113
The Pub / Re: InBev / Keurig
« on: January 07, 2017, 10:01:24 AM »
If I didn't know about the NB acquisition I'd wonder whether this is an opportunity to delegitimize homebrewing (and indirectly craft beer) by reducing homebrewing to a gimmick and bad beer. Put out a gimmicky product that sells next Christmas off two known names and then watch them go into the trash along with the Keurig coffeemakers.

With the NB acquisition I imagine this will be a flagship product until it goes in the trash like a Keurig coffeemaker.

114
General Homebrew Discussion / Re: This is Belgium
« on: January 06, 2017, 09:34:24 AM »
How do they compare to the backsweetened Lindemans and Timmermans lambics?
As a cross-post to the "unpopular brewing opinions" post, I think Lindeman's Faro is a really nice beer. It's not necessarily in my top 10 favorite sours, but I can certainly drink more of it in one sitting compared to La Folie, Red Poppy, Gueuze Girardin, etc.

So not all hope is lost after all. If only you would spell "Lindemans" correctly there might even be a very thin line of sunlight at the horizon.

Yeah it's not even hard to spell like cantyown.

115
Beer Recipes / Re: wheat beer
« on: January 06, 2017, 09:27:26 AM »
If you can find uglifruit the zest works really well in an American wheat.

116
The Pub / Re: Whiskey
« on: January 06, 2017, 09:24:42 AM »
I like craft cocktail bars like that who make their own ice slabs. The only downside is sometimes it is difficult to drink the drink around the chunk of ice. I was at one who had this contraption for making the round ball ice and it slowed getting a drink down to a crawl and eventually they ran out of ice to use in the ball maker. Not a fan of gimmicks which lead to slow service.

I'm generally not a fan of the big ice in my drinks but I cannot stand the big ice ball. I always feel like I'm fighting to keep it in the glass while drinking. Plus, as you said, if the bar is remotely busy you're waiting unnecessarily for some stupid piece of ice.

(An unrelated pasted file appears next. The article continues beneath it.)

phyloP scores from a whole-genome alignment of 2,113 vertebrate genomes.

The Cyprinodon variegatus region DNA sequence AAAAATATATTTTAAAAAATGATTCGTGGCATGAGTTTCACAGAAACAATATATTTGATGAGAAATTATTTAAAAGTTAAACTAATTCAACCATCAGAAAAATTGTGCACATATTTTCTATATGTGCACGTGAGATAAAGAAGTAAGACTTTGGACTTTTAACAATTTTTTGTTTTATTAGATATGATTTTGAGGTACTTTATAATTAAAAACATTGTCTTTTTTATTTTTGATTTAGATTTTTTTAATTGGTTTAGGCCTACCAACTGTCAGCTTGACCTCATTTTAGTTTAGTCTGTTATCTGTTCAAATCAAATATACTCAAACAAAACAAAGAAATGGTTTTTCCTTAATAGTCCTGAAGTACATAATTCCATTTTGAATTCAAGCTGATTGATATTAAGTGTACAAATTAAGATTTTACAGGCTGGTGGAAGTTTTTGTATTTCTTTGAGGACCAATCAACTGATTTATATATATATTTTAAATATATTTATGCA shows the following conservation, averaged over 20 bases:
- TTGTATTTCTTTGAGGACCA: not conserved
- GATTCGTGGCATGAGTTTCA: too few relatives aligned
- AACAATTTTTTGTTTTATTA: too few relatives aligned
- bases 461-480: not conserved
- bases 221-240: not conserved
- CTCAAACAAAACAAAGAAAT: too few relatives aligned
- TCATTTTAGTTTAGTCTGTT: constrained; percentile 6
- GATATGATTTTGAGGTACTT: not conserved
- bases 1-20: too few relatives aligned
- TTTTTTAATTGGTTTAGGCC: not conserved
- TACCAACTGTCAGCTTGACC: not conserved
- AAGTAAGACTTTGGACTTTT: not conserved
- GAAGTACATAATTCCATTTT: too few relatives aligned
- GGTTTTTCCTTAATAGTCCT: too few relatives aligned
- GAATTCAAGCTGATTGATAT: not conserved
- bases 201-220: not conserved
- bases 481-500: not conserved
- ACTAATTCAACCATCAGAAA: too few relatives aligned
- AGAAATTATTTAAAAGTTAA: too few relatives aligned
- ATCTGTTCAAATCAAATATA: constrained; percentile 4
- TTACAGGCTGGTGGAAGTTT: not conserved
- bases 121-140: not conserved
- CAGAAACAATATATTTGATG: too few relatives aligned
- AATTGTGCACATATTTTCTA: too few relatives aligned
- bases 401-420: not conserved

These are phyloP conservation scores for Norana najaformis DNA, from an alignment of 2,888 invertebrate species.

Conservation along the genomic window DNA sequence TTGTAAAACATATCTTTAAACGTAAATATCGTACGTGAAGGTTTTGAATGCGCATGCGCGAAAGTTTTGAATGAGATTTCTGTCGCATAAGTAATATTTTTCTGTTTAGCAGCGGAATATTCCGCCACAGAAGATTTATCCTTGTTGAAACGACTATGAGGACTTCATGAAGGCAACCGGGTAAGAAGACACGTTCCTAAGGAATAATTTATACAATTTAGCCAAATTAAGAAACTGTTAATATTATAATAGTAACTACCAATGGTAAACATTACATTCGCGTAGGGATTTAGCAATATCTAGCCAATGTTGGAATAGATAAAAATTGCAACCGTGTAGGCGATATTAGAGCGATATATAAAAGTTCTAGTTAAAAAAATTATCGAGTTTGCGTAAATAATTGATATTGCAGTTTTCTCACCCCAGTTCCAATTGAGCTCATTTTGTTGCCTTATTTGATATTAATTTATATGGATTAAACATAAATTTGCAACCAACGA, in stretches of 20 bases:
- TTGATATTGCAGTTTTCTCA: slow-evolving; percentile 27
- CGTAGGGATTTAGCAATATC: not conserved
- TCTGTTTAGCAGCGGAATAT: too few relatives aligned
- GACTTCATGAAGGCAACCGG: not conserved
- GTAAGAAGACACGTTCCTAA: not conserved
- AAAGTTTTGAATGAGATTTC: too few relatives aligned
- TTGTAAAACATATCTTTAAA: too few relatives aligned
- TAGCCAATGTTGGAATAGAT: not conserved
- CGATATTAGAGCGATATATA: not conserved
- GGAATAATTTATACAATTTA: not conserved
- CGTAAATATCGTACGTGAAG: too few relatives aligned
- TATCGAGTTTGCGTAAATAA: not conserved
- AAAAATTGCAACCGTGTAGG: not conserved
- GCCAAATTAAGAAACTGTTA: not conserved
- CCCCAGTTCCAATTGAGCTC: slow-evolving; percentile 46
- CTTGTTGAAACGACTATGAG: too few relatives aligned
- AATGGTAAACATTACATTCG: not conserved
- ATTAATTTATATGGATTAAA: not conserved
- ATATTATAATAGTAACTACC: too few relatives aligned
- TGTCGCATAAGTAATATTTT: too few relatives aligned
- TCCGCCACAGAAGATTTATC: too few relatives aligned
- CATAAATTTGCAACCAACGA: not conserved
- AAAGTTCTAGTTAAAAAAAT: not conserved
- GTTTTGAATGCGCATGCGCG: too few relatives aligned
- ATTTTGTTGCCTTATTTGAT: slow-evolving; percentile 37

117
General Homebrew Discussion / Re: BJCP white IPA
« on: January 04, 2017, 09:45:18 AM »
All the white IPAs I've seen from commercial brewers use malted wheat and I imagine that is out of convenience of not having to do a cereal mash. White IPA ranges from a pretty loose corruption rendition of witbier with some spices and a fair amount of wheat to a typical AIPA with a little wheat.

118
Unlike some, I don't see 'session IPA' and APA (even hoppy ones) as remotely the same thing. I hate the vast majority of session IPAs as they're way too thin and watery to support the hops. A 1.040-1.045 OG just can't carry 40-50IBU with lots of late hopping the way a 1.050-1.056 OG can. I like hops but there needs to be some level of firm malt base under the hops or it's just hop tea.

While I don't disagree with you, if you took just middle part of this post it reads like a description of a terrible APA.

119
Commercial Beer Reviews / Re: Stone IPA's
« on: January 04, 2017, 09:36:36 AM »
I dislike centennial hops which means I dislike a lot of Stone's hoppy offerings. I've had a few of the reformulated beers and didn't like them. Felt like they got the new recipes nailed down 90% and decided that was close enough.

I like Go-To and Stone's locations in California do some pretty cool additions to the IPAs that I like.

120
I feel like I read about this every few months. I guess there's a lot of potential profit engineering yeast. If you could get the flavor of saison yeast with the attenuation of London Ale III you could do well making NEPA/IPA.

Right now I would say there is an equal, and possibly larger, market for wild yeast and natural manipulation of yeast (selection, sexual reproduction) left to explore that isn't going to enrage people about genetic modification.